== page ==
Pagan Studies


PaganSquare is a community blog space where Pagans can discuss topics relevant to the life and spiritual practice of all Pagans.

  • Home
    Home This is where you can find all the blog posts throughout the site.
  • Tags
    Tags Displays a list of tags that have been used in the blog.
  • Bloggers
    Bloggers Search for your favorite blogger from this site.
  • Login
    Login Login form

Studies Blogs

Advanced and/or academic Pagan subjects such as history, ethics, sociology, etc.

May the Peace of the Goddess Be Upon You: A Goddess for These Times

The Goddess I have decided to discuss this week is the Roman Goddess Pax. As you can see in my contemporary rendering of her, she is often depicted with an olive branch, a cornucopia (peace brings abundance), and a dove. In this time of fear and panic, we especially need her now to remind us that even if the world around us is filled with hate and rage, we can look within for peace, and we have someone upon whom we can call for that peace.

In Roman times, the term "Pax Roman" referred to the 'peace' brought by Roman colonization. In 19 BC, the Ara Pacis (Altar of Peace) was dedicated by the Emperor Augustus to celebrate his return from Hispania, and reflects the Augustan religion in Roman culture. 

...
Last modified on
Recent Comments - Show all comments
  • Helena
    Helena says #
    Thanks so much!!! Awesome to see you too!!
  • Catharine Clarenbach
    Catharine Clarenbach says #
    Hello, Helena! Qira Clarenbach (originally from Four Quarters) -- so delicious to find you here. I hope to read much and much more

Posted by on in Studies Blogs
I'll Tell You

 

It is a fairly common custom for Traditions and Schools to have materials that are oathbound, teachings or practices that can only be shared with members or initiates. I have friends that are old school Witches, or Masons, or one of any number of systems that can eloquently explain why they have oathbound materials. I will not speak for them, and I honor their right to follow their ways. The Tradition of which I am a member, the Assembly of the Sacred Wheel, does not have any teachings or practices that are oathbound, in fact it is more accurate to say that we are openbound. It is not my intention in this post to assert that oathbound, openbound, or any other approach is better than the other. What constitutes better is a matter of your perspectives, values, the purpose of your system, and the nature of your goals. What I’d like to offer here is information on how we manage boundaries for our lore and practices. The Assembly has been around since 1984 and we are 13 covens with a 14th in the process of formation.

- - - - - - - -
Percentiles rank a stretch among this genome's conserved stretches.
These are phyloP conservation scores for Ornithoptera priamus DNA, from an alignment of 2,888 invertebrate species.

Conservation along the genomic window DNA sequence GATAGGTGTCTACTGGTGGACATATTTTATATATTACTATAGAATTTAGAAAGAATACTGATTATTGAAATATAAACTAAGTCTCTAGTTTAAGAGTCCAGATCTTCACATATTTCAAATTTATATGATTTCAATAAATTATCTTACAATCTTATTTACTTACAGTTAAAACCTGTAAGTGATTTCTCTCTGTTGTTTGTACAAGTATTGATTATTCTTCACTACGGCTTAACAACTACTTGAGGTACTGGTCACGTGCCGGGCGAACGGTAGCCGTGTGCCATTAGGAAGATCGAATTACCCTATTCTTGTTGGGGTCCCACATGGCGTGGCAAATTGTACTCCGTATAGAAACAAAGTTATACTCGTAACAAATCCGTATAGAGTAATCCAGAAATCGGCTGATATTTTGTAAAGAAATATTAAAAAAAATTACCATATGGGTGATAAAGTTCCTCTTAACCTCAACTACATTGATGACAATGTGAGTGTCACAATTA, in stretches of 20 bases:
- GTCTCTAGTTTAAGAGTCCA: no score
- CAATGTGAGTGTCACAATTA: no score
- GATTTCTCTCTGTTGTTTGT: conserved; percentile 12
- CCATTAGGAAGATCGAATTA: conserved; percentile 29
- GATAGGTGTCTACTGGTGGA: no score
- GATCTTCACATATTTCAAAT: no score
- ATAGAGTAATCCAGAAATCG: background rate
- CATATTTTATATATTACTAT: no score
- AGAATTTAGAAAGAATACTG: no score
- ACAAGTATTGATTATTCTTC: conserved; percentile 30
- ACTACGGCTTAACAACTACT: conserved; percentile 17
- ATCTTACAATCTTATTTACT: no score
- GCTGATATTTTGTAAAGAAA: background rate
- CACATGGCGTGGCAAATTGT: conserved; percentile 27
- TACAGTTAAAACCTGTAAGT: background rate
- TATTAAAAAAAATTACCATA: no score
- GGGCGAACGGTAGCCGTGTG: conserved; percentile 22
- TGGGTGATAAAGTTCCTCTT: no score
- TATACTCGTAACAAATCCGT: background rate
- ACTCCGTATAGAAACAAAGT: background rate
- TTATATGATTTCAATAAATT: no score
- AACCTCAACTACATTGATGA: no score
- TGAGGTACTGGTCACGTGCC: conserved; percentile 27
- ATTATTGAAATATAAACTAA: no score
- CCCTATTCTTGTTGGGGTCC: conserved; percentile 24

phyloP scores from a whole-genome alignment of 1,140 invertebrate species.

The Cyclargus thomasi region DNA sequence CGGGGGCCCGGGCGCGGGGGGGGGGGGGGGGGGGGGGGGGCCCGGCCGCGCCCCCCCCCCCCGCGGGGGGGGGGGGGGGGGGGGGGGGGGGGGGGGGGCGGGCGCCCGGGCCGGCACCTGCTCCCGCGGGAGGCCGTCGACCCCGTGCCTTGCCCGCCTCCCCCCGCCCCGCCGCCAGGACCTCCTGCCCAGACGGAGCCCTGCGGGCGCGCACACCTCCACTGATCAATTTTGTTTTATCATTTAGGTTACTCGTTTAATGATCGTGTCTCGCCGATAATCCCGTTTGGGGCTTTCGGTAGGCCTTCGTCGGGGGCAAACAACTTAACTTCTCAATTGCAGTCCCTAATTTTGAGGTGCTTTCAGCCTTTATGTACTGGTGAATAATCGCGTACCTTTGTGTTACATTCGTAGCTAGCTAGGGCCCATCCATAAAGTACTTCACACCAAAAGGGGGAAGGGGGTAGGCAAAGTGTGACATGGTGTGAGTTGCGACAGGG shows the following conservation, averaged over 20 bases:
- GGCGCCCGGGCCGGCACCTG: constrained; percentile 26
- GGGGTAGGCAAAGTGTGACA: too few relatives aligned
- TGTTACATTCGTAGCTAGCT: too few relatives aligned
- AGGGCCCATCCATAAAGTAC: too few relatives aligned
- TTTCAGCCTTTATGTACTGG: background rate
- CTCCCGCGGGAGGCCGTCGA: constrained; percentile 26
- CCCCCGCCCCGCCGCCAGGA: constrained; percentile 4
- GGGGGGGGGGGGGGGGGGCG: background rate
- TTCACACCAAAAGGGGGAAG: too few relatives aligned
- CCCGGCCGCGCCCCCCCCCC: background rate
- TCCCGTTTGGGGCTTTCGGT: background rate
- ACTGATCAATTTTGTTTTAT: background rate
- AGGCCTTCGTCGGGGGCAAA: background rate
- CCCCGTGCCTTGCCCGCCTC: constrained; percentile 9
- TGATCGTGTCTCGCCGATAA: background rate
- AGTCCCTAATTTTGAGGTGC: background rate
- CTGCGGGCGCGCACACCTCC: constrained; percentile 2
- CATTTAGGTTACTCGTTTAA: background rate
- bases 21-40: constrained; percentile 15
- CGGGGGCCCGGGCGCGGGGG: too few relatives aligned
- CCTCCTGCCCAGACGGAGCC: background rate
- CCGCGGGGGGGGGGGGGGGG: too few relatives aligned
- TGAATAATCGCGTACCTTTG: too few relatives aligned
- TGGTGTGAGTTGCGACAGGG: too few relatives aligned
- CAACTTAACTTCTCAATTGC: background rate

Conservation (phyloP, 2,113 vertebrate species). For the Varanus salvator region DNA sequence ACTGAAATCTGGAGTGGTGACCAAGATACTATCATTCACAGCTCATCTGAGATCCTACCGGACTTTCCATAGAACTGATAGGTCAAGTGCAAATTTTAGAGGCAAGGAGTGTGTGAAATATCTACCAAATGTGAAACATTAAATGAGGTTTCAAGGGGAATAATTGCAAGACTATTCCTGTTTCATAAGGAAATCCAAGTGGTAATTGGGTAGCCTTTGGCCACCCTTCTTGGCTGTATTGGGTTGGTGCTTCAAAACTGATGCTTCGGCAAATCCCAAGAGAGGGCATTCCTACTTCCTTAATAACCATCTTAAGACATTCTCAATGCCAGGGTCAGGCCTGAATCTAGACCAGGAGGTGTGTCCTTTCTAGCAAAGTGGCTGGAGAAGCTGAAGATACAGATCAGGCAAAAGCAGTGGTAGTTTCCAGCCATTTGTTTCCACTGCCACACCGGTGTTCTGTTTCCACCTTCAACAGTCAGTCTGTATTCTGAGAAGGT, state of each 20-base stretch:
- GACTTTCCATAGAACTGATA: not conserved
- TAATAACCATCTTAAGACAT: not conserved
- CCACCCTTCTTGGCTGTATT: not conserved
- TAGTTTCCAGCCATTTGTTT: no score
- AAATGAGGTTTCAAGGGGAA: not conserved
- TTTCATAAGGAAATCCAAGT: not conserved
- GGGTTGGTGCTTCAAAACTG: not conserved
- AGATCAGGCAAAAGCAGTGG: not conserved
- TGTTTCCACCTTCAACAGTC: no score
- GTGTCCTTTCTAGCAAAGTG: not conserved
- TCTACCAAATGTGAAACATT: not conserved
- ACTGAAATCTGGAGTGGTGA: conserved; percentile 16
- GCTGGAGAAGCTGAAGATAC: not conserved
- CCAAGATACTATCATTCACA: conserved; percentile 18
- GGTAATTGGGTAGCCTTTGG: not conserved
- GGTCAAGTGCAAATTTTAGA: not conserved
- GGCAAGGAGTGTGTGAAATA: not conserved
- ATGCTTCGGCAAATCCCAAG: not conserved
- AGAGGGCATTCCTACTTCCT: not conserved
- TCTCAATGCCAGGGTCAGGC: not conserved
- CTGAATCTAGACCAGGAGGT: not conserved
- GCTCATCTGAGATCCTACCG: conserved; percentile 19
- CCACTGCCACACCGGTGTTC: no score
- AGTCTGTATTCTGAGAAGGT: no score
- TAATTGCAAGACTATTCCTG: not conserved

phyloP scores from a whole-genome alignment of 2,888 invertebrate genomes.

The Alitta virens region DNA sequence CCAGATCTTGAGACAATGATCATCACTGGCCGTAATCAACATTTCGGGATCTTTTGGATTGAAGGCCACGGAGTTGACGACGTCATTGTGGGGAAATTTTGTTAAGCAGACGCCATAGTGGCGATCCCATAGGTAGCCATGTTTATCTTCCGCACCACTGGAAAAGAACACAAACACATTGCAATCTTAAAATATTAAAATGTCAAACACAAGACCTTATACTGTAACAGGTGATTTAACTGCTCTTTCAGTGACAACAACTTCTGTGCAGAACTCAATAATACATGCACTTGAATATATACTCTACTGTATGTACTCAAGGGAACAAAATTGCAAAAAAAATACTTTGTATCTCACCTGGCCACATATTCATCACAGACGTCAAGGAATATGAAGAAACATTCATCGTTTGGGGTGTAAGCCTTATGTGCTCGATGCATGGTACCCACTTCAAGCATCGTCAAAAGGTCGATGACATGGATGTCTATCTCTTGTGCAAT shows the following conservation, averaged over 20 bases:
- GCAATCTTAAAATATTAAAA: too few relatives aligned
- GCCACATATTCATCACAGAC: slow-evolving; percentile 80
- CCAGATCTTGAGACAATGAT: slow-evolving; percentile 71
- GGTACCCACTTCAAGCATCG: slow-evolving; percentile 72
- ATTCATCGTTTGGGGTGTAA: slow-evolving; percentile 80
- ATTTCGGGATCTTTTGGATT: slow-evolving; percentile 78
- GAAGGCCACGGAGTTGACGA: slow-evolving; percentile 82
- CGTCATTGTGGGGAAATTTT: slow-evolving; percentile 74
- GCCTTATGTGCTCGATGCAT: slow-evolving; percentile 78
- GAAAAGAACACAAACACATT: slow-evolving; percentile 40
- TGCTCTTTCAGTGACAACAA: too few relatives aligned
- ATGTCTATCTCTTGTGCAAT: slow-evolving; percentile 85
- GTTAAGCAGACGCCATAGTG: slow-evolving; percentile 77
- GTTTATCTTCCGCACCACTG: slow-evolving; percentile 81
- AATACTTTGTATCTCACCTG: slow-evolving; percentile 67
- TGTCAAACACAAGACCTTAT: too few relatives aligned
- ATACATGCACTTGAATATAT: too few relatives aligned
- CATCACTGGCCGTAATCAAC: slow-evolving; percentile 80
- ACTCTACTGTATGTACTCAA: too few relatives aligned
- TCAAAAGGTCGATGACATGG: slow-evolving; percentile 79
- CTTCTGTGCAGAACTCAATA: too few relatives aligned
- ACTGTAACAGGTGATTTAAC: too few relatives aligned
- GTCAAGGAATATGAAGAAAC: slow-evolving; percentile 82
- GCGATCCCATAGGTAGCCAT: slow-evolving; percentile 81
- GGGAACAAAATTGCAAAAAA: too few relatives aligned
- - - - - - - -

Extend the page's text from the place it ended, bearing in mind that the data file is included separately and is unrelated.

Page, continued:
...
Last modified on

Posted by on in Studies Blogs
Goddesses and Resistance: Why I Paint

Today I posted on my Facebook page that between scary changes at my workplace and the current national events, it was taking every ounce of energy I have not to run screaming into the streets. I am not alone in feeling this way as numerous friends “liked” my status and numerous more made comments to the same affect. It is indeed exhausting to watch the new US government play itself out on social media, and can make one’s soul very bone weary. My situation is not unique. Indeed, I fear I am even turning into a broken record here on this blog, but please bear with me. A glance at Facebook will guide you to numerous articles about the importance of self-care in such dire times. I have wondered what I, an arthritic fifty-something art professor at a university with declining enrollment can do to make my voice heard amongst the many others resisting the new regime’s policies and proposed changes, and I’ve figured that the most important thing I can do is keep making art.

 

...
Last modified on

Posted by on in Studies Blogs
A Meditation on Winter

The medieval Scots poet William Dunbar is probably best known for his humour, but he offers A Meditation on Winter that captures the melancholy many feel at this time of year.

Into thir dirk and drublie dayis
Quhone sabill all the hevin arrayis
With mystie vapouris, cluddis, and skyis,
Nature all curage me denyis
Of sangis, ballattis, and of playis.

...
Last modified on
Political pop culture power or how to counteract the pop culture power of Trump

Last March, I wrote about the pop culture magic of Donald Trump and how he was trumping American politics. When Trump won the election, I wasn't surprised. He had the momentum of emotion as well as his celebrity status behind him and that was enough to push him toward victory. 

The question that we currently face is: What now? What do we do now that Trump is in office for the next 4 years?

...
Last modified on

Posted by on in Studies Blogs
The Very Fine Art of Protest

The Art of Protest and Protest Art

Get Up, Stand Up
Stand Up For Your Rights
Get Up, Stand Up
Don’t Give Up the Fight
- Peter Tosh

...
Last modified on
Recent Comments - Show all comments
  • Dragon Dancer
    Dragon Dancer says #
    Desperately needed sentiment and powerful artwork! Thank you for sharing, for encouraging.
  • Helena
    Helena says #
    Thank you so much!

Posted by on in Studies Blogs
Reflections on 2016: Life, Death, Netflix and Hope

Reflections on 2016: Life, Death, Netflix and Hope

I confess that although I did not write a great deal in this blog in 2016, there were certainly plenty of things going on in my life and in my world. It would be an easy way out to say that the events of this year simply rendered me speechless, and I doubt that there would be many who would argue with me on that. Personally, I hit many milestones and manifested a number of things I had been hoping to achieve. However, the harbingers of doom and despair came in the form of the deaths of many artists who influenced my life, and the lives of many others.

...
Last modified on

Additional information